ISPS Experiments Workshop: Dane Thorley (Yale and Columbia), “Running Field Experiments in the Courts: An Example and a Discussion”
“Running Field Experiments in the Courts: An Example and a Discussion”
Dane Thorley, J.D. Student at Yale Law School and Ph.D. Student in Politcal Science at Columbia University
Dane Thorley will discuss 2 projects, one field experiment on judges and one discussion paper on using experiments in the courtroom. The titles and abstracts are below:
“Please Recuse Yourself: A Field Experiment Exploring the Relationship Between Campaign Donations and Judicial Recusal” (with Donald P. Green, Jonathon S. Krasno, Costas Panagopoulos, and Michael Schwam-Baird)
Abstract: In this paper we present the preliminary results of a field experiment that explores one aspect of the relationship between campaign donations and judicial behavior—the propensity and motivation behind judicial recusals. We are able to identify civil cases where one or more of the attorneys involved made financial contributions to the judge’s previous election campaign. A random selection of judges presiding over cases that match these criteria received letters identifying the potential conflict and requesting recusal. We measure the rate of judicial recusal, in addition to a number of secondary outcomes. We find that sending judges letters has a moderate, albeit non-statistically significant, effect on recusals but leads to a 21 percentage point increase in the likelihood that a judge will disclose the donation in the court record. This study provides novel insight into the impartiality of the judicial system and the sensitivity of elected judges to appearance of conflict-of-interest.
“Experiments, Courts, and the Legal Process: The Legal Implications of Running Randomized Experiments in the Courtroom” (with Jacob Kopas)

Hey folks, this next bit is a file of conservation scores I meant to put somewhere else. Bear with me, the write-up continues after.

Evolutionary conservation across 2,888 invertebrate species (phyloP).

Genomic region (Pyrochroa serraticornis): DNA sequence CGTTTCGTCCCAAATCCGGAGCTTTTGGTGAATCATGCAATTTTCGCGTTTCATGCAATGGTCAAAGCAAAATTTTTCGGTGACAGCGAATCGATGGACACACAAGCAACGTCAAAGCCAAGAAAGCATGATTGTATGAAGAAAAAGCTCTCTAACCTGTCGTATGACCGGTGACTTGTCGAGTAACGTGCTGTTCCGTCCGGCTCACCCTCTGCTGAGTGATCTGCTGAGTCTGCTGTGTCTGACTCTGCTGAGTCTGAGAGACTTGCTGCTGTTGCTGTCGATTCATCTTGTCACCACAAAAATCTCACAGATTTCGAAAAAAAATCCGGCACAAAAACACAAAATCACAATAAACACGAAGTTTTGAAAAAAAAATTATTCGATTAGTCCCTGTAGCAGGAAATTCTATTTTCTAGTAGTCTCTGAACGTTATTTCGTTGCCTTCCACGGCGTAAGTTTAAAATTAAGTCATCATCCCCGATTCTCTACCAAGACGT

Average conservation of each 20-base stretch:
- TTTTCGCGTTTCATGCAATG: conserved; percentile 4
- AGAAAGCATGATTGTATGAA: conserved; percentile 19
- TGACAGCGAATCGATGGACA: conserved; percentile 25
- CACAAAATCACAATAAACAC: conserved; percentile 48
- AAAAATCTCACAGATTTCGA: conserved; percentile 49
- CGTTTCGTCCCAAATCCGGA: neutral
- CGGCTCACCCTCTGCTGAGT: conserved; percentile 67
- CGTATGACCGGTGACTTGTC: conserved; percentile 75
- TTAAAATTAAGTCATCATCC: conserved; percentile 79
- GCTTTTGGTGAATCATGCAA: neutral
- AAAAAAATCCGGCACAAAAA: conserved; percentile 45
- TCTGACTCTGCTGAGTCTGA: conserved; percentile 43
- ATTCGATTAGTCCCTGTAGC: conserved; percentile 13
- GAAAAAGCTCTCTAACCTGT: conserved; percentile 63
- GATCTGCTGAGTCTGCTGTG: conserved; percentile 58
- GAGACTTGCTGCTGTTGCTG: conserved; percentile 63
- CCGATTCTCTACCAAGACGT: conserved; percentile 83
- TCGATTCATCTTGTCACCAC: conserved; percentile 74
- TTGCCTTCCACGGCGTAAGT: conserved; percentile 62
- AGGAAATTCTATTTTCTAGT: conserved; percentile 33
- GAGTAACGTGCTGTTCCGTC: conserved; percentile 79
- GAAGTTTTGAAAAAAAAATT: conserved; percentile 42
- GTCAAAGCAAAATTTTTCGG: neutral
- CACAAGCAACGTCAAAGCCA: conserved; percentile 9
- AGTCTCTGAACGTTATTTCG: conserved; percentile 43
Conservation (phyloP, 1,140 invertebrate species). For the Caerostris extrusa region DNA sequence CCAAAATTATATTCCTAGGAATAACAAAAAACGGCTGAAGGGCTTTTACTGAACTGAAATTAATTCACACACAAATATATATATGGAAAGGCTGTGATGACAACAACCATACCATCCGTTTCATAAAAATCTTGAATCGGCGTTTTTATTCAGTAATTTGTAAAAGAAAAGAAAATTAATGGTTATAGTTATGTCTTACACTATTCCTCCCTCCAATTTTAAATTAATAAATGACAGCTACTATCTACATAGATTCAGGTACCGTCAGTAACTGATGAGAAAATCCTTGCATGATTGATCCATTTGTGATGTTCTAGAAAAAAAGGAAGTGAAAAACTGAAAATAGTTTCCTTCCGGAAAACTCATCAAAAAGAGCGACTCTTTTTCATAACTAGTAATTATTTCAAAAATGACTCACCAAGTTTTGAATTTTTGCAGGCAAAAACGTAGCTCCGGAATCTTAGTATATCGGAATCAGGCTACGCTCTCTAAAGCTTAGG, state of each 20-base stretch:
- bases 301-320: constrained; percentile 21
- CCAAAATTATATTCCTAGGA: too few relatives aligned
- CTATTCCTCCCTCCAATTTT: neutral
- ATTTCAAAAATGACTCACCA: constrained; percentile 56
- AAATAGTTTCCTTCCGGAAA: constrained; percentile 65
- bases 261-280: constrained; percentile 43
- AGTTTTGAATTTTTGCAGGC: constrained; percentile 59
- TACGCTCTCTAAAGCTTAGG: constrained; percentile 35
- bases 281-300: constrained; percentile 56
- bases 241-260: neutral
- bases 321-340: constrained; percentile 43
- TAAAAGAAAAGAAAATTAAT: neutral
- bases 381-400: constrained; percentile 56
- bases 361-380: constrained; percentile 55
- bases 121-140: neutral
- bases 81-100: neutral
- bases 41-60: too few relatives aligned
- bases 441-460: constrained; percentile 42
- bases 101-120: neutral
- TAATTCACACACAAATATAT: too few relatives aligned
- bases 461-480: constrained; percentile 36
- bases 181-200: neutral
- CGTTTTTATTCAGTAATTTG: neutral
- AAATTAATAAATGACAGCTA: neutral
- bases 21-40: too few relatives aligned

Abstract: Although legal scholars have been utilizing experimental methodologies for over 60 years, they have only recently begun to design and implement field experiments, an empirical method in which subjects are randomly assigned treatments in natural settings. Field experiments are a powerful tool for identifying causal relationships, but relative to observational studies, where researchers gather data that already exist, field experiments can be problematic because they require the researcher to actively intervene in the subjects’ lives. Because of these interventions, researchers and organizations running experiments must address a number of ethical concerns before they start their study. When field experiments take place in the court context, these ethical concerns become even more salient, and researchers must also take into account the legal implications of randomizing interventions in actual court cases. In this article, we explore the legal and ethical issues surrounding the use of court-based field experiments. It is the only assessment of its kind, and should be a useful tool for researchers and organizations interested in conducting such projects, institutional review boards responsible for approving such studies, judges tasked with evaluating the reliability of data resulting from court-based field experimentation, and individuals considering legal action based on experimental results.